Derek Jeter out until after the All-Star break following another ankle setback

Mike Oz
Big League Stew

Derek Jeter won't return to the New York Yankees lineup until after July's All-Star break, general manager Brian Cashman told reporters Thursday.

Jeter, 38, is recovering from a broken ankle suffered in last year's ALCS. Now doctors have discovered a small crack in the area of his previous injury. It's another setback for the Yankees captain, who was previously expected to return around May 1.

Jeter made an unscheduled visit to his ankle surgeon in Charlotte on Thursday for a CT scan. Cashman said Jeter doesn't need another surgery, just more time to heal. Jeter hasn't played since March 23 when he felt soreness around his ankle after a few spring training games. Until that point, he had hoped to be ready for opening day. Recently, Jeter had been working out in Florida at the team's minor-league complex.

Here's Cashman, per's Bryan Hoch:

"This is obviously a setback. In terms of speculating when we might see Derek back with us, you’d be looking at sometime after the All-Star break.”

Consider this more bad news for a Yankees team that's already without Curtis Granderson, Mark Teixeira and Alex Rodriguez. Teixeira, however, was recently cleared to start swinging a bat. The Yankees and Granderson are unsure about his timetable. A-Rod is due back around the All-Star break as well. Despite their injury woes, the Yankees are 8-5, good enough for second in a competitive American League East.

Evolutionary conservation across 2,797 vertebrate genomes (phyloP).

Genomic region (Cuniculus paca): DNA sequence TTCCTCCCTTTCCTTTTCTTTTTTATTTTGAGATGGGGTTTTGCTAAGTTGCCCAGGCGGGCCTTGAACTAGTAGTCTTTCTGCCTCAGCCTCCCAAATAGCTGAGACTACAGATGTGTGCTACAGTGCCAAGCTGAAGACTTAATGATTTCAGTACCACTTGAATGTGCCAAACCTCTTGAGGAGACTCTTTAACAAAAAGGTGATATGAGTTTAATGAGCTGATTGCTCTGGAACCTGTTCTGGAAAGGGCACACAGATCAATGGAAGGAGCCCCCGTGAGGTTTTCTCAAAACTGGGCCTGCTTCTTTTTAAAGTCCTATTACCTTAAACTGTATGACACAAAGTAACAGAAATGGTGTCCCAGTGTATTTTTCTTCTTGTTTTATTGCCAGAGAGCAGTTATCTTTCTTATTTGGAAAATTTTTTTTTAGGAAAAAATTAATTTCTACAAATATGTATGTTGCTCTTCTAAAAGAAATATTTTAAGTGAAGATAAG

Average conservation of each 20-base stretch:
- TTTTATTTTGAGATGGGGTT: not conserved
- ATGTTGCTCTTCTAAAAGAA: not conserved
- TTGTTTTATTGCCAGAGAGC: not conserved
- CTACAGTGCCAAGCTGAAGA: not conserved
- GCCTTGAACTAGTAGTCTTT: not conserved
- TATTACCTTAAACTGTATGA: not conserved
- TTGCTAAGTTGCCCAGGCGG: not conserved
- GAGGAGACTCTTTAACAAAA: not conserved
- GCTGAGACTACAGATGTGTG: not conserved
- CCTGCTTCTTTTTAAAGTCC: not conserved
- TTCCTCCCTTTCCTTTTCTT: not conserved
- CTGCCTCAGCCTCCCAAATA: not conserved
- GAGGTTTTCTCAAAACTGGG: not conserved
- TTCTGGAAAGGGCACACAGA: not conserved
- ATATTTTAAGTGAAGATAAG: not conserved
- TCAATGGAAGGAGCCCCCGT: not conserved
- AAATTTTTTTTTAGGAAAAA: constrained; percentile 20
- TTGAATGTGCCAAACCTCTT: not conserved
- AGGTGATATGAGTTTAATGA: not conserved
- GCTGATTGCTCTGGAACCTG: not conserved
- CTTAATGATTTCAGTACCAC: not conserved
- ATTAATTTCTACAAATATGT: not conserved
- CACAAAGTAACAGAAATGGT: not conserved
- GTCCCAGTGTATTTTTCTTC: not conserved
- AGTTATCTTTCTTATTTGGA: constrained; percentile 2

In Jeter's absence, The Yankees have played Eduardo Nunez and Jayson Nix at shortstop. Neither has performed at a Jeter-like level. Nunez, who has played the most, is hitting .240/.323/.280. Nix is hitting .182/.240/.318. The Yankees even put Robinson Cano at short briefly. Cashman, according to the New York Times, said the team would not look for outside help at shortstop.

We haven't heard from Jeter yet. He's expected to be in New York for the Yankees next home stand (starting April 25) and speak then, according to Mark Feinsand of the New York Daily News.

Here's more from Cashman:

“He is obviously the toughest one we’ve ever had. You know when Derek Jeter continues to have issues that don’t go away, you know that means more than just your typical something.”

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